YouTube blocks Russian state-funded media channels worldwide

YouTube has toughened its crackdown against pro-Kremlin propaganda on its platform (Picture: Getty Images)

YouTube has begun blocking access globally to channels associated with Russian state-funded media.

It previously blocked networks such as Russia Today and Sputnik across Europe, but now it is expanding its crackdown against pro-Kremlin propaganda on its platform.

YouTube, which is owned by Google, announced the move on Twitter today, and said that while the change is effective immediately, ‘we expect our systems to take time to ramp up’.

The site also said it is now removing content about Russia’s invasion of Ukraine that violates its policy that ‘minimises or trivialises well-documented violent events’.

Vladimir Putin’s regime has kept on referring to the invasion as a ‘special military operation’ and not a war.

YouTube previously paused YouTube ads in Russia and is now extending that to all the ways it makes money in the country.

Ukraine’s digital transformation minister, Mykhailo Fedorov, predicted in his Telegram channel that the Kremlin would soon move to block YouTube in Russia, adding: ‘It’s a question of time.’

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Russian forces have surrounded the Ukrainian capital, Kyiv, but have still made slower progress than many people expected (Picture:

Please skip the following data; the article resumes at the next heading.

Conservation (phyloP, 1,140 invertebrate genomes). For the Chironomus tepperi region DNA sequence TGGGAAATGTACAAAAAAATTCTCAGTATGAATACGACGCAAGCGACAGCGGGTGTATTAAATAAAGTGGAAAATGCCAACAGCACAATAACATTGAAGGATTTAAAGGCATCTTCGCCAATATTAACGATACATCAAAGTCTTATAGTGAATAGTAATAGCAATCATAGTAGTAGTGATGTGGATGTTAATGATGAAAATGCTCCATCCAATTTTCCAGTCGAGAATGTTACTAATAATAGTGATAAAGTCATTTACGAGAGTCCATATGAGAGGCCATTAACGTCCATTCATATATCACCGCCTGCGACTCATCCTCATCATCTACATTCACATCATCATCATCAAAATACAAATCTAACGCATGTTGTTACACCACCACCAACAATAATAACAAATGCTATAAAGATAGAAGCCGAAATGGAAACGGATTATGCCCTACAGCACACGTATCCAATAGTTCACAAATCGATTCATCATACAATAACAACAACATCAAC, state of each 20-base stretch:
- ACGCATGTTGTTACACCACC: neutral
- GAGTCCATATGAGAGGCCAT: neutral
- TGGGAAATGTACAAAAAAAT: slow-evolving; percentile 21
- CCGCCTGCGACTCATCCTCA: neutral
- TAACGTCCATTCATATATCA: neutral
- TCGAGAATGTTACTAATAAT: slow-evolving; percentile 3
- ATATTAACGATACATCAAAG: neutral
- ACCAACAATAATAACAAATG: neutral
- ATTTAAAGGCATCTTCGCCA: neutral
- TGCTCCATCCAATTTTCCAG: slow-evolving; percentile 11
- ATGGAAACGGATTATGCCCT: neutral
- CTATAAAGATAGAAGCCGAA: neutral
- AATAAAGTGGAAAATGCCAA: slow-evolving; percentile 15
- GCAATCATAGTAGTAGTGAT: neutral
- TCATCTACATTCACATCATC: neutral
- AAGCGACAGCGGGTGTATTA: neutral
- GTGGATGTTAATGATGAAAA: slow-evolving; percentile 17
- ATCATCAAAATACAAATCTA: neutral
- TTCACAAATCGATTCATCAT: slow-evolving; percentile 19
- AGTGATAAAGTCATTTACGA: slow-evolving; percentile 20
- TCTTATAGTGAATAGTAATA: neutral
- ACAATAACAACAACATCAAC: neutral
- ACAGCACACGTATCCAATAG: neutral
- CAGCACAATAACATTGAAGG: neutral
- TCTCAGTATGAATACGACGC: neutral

Members of the Ukrainian Territorial Defence Forces train to throw Molotov cocktails to defend Kyiv (Picture: Reuters)

It comes after the Russian government moved to block Instagram in the country as the Kremlin goes to war with social media giants.

Labelling the app’s parent company, Meta (which also owns Facebook), an ‘extremist organisation’, the move will have huge ramifications for ordinary Russians.

It comes right after Meta decided to relax its hate speech policy to allow Instagram users to call for violence against Russian soldiers and issue death threats for Putin.

According to internal emails seen by news agency Reuters on Thursday, Facebook’s parent company introduced the temporary change to its hate speech policy for users in parts of Europe.

These will be allowed in some countries including Russia, Ukraine and Poland, according to internal emails to content moderators.

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